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I have been tasked with producing a geological cross section in Adobe Illustrator. It is a lengthy process, as I am new to the software. I never learned it in my GIS studies. I know that there is plenty of GIS software out there to produce x sections automatically (we have Petrel for example), but they want it done in Adobe Illustrator as it's not a data driven x section.

Does anyone have any familiarity with doing such a thing? I am having to basically use the cutting tool to divide up a box into the sedimentary layers. Then I fill the cut shapes with the correct colour. Complications arise, however:

I have to show wavy lines between some sedimentary layers to indicate a gap, or layers which aren't shown. I am using the distortion tool to automatically produce the wavy line, which means I need to:

a. copy/paste the original area b. change the appearance so there is no fill, delete all strokes except the one which will turn into the wavy line, apply distortion c. copy/paste the original area d. change the appearance so there is no fill, delete the stroke that will turn into the wavy line, change stroke to black line

This means I have 3 elements whenever there is a part of the cross section showing a wavy line: the area which has a fill but no stroke, the wavy line (derived from the area by deleting the fill and strokes which aren't wavy), the rest of the stroke around the area.

AI stroke problem

Does anyone know of a faster way to do such a thing?

I wish I could just draw a shape using some sort of line tool and AI would detect when there is a closed off area so I could then select a colour fill.

Another problem is the cutting tool does not make it easy to produce matching curves:

Matching curves problem

In this image you can see that there is a wrinkle across many sedimentary layers, but my cutting skills in Illustrator mean that the lines do not follow a nice uniform shape. Of course this is the case in the real world as well, although at the moment the image has a bit too much of a 'hand drawn' look to it. Part of the problem is that the cutting tool, usually helpfully, smooths out the cut line as one goes (digitising a smooth curve with a mouse is impossible!). Sometimes this smoothing has undesired effects. It would be good to know if I can apply an offset to another line when cutting.

Is it right that I should be using the cutting tool as my primary way of setting up a x section, anyway?

I'm thinking a better way to do all of this would be to somehow have a tool that enables me to select vertices across multiple lines in sedimentary layers, then drag them up or down. This would then apply the same amount of curve across the layers.

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What is the underlying source of the data? –  BradHards Jan 2 '13 at 7:13
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You can use a mesh to set out your initial layers. This will allow you to move multiple points in a uniform direction. –  Geoist Jan 2 '13 at 20:06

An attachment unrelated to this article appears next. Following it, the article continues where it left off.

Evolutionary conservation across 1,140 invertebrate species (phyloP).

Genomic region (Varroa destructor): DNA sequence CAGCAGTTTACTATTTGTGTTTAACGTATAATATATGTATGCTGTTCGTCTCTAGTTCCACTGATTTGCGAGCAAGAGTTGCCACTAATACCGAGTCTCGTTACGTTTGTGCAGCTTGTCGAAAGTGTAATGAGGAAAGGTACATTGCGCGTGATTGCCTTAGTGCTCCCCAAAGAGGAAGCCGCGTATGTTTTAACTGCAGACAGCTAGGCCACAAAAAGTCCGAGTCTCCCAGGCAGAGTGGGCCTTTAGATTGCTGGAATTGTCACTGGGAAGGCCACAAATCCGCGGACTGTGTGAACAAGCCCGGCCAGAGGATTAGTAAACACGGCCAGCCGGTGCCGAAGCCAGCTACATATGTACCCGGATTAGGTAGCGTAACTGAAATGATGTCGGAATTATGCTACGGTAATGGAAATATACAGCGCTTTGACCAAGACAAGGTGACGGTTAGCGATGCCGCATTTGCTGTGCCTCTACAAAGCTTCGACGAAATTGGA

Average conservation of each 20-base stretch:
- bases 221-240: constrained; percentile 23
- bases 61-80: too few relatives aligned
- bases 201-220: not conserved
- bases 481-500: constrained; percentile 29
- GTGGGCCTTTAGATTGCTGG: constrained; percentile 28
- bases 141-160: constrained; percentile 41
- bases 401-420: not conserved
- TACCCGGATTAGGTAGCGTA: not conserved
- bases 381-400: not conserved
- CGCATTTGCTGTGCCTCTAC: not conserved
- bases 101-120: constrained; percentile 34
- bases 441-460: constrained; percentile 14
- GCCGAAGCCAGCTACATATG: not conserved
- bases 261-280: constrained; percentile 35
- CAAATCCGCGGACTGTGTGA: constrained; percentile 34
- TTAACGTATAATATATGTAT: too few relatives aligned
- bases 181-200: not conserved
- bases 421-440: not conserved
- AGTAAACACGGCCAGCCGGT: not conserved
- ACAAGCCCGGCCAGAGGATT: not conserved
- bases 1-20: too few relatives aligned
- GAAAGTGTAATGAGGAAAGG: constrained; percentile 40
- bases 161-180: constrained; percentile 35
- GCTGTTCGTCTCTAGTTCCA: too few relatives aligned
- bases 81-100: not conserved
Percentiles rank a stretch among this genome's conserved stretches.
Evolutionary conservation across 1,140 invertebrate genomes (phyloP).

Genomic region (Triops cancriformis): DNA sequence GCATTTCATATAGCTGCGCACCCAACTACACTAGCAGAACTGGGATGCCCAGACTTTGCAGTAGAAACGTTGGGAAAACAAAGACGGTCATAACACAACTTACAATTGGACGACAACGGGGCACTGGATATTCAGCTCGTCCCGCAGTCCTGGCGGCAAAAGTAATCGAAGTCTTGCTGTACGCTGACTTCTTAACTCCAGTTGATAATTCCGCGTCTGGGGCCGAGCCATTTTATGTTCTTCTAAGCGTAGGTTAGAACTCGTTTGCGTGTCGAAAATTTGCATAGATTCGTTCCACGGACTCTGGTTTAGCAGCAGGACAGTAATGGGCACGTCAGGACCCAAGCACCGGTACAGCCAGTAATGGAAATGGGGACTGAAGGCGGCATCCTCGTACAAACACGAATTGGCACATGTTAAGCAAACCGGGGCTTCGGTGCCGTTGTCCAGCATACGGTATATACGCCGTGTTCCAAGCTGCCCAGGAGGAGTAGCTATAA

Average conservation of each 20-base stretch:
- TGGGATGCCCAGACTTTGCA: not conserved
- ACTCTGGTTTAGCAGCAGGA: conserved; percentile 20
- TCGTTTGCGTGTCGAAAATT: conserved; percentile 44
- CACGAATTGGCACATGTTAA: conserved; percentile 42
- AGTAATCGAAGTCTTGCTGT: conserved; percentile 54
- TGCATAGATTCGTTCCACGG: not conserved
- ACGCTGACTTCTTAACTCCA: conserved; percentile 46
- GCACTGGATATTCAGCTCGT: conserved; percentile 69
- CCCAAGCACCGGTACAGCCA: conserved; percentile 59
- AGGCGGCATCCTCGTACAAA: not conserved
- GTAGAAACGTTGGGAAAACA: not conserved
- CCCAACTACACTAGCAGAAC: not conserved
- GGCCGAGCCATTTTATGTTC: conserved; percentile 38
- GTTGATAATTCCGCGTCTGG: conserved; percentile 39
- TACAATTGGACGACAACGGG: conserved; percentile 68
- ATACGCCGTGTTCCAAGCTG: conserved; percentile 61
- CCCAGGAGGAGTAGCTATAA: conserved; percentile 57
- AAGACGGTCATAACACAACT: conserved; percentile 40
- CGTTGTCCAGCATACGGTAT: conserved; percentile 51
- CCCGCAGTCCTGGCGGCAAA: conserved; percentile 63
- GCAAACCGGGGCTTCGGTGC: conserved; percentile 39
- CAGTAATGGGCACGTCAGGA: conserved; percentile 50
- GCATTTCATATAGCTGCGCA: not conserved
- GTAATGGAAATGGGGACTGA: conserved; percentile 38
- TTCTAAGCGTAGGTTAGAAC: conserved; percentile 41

Data source: It is a pencil sketch from a geologist. Where he gets his data from I don't know. I'd prefer to make a data driven x section in Petrel or something, but it seems that's not available. –  ndthl Jan 3 '13 at 0:43
    
I found x section tutes but in French!!! youtube.com/… and youtube.com/watch?v=iII8WGbA1fI –  ndthl Jan 4 '13 at 3:46

2 Answers 2

Make pattern tiles for the various fills. Also better to draw with the pen tool and adjust curves. Once you get good curved lines, copy to new layers and connect the ends to make perfectly matching shapes.

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I had a similar task to do a while ago using Illustrator CS2. Names and menus etc. may have changed in the newer versions, but I'm sure you can still do the same thing. My workflow went something like this:

  1. Add the image to be traced. Scale, rotate it etc. until it's approximately the right size and shape.

  2. Trace the various geological contacts using the Pen tool. With each click you add a node, and by clicking and dragging you can create smooth segments. This allows you to create smooth lines with sharp discontinuities. An alternative is to use the Pen tool to click roughly along the desired line, then use the Direct Selection tool to select some or all of the line's nodes. You can then use Object > Path > Simplify to smooth just the selected part of the line. Again, this allows you to create smooth lines with sharp breaks for faults etc.

  3. Apply any distortion tools to create your wavy lines as necessary.

  4. Once your contacts have been traced, select them all and copy them to a new layer positioned below your original lines layer (ctrl+f will paste them into the same location as the originals). Add some additional lines to mark the boundary of your tracing (i.e. lines for the left, right and bottom edges of your section), then select all the lines in the new layer and create a Live Paint group. This is a bit like the Feature to Polygon tool in ArcGIS: it automatically identifies the polygons defined by your lines and lets you fill them using the Live Paint tool (a bucket symbol).

  5. Once you've finished adding colours etc. you can Expand the Live Paint group. You should end up with two layers: one on top which has your contact lines and another below it which has coloured polygons representing your stratigraphic units.

Apologies if the above is a little vague - I don't have Illustrator on this computer, so I can't check the details at the moment.

It may also be worth looking at Illustrator's Live Trace function. If your hand-drawn sections are reasonably neat, then you might be able to use this to digitize the lines for you. However, if most of the sections are rough pencil sketches like in your example, it probably won't work very well.

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